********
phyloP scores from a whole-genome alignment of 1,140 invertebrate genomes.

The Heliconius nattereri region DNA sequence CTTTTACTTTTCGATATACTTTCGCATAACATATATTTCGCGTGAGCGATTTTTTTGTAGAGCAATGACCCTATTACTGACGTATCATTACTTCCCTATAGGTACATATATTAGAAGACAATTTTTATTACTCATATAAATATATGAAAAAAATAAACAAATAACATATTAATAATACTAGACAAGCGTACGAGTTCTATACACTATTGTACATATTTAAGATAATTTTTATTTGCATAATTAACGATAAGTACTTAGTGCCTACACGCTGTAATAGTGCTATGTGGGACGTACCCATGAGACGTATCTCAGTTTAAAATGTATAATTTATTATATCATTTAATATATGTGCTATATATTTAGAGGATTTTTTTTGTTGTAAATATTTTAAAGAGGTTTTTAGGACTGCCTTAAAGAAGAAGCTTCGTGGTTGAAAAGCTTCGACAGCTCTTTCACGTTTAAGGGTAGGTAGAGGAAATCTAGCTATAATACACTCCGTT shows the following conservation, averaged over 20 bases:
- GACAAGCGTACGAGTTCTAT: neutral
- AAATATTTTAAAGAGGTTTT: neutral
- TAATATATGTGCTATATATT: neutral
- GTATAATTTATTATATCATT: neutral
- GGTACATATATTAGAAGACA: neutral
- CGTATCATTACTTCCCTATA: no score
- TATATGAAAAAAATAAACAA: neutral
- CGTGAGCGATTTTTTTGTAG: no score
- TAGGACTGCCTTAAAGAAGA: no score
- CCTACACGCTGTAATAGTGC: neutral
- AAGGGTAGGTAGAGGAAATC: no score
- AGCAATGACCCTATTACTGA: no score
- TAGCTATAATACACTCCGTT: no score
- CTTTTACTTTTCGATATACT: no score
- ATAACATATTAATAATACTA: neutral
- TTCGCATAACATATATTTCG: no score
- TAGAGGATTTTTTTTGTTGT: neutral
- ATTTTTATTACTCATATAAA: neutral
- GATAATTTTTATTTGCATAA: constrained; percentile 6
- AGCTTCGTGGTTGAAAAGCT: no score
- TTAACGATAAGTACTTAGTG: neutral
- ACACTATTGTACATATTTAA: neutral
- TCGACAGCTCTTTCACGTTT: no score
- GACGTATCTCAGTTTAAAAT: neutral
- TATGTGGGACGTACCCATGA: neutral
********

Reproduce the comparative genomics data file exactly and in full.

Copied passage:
phyloP scores from a whole-genome alignment of 1,140 invertebrate genomes.

The Heliconius nattereri region DNA sequence CTTTTACTTTTCGATATACTTTCGCATAACATATATTTCGCGTGAGCGATTTTTTTGTAGAGCAATGACCCTATTACTGACGTATCATTACTTCCCTATAGGTACATATATTAGAAGACAATTTTTATTACTCATATAAATATATGAAAAAAATAAACAAATAACATATTAATAATACTAGACAAGCGTACGAGTTCTATACACTATTGTACATATTTAAGATAATTTTTATTTGCATAATTAACGATAAGTACTTAGTGCCTACACGCTGTAATAGTGCTATGTGGGACGTACCCATGAGACGTATCTCAGTTTAAAATGTATAATTTATTATATCATTTAATATATGTGCTATATATTTAGAGGATTTTTTTTGTTGTAAATATTTTAAAGAGGTTTTTAGGACTGCCTTAAAGAAGAAGCTTCGTGGTTGAAAAGCTTCGACAGCTCTTTCACGTTTAAGGGTAGGTAGAGGAAATCTAGCTATAATACACTCCGTT shows the following conservation, averaged over 20 bases:
- GACAAGCGTACGAGTTCTAT: neutral
- AAATATTTTAAAGAGGTTTT: neutral
- TAATATATGTGCTATATATT: neutral
- GTATAATTTATTATATCATT: neutral
- GGTACATATATTAGAAGACA: neutral
- CGTATCATTACTTCCCTATA: no score
- TATATGAAAAAAATAAACAA: neutral
- CGTGAGCGATTTTTTTGTAG: no score
- TAGGACTGCCTTAAAGAAGA: no score
- CCTACACGCTGTAATAGTGC: neutral
- AAGGGTAGGTAGAGGAAATC: no score
- AGCAATGACCCTATTACTGA: no score
- TAGCTATAATACACTCCGTT: no score
- CTTTTACTTTTCGATATACT: no score
- ATAACATATTAATAATACTA: neutral
- TTCGCATAACATATATTTCG: no score
- TAGAGGATTTTTTTTGTTGT: neutral
- ATTTTTATTACTCATATAAA: neutral
- GATAATTTTTATTTGCATAA: constrained; percentile 6
- AGCTTCGTGGTTGAAAAGCT: no score
- TTAACGATAAGTACTTAGTG: neutral
- ACACTATTGTACATATTTAA: neutral
- TCGACAGCTCTTTCACGTTT: no score
- GACGTATCTCAGTTTAAAAT: neutral
- TATGTGGGACGTACCCATGA: neutral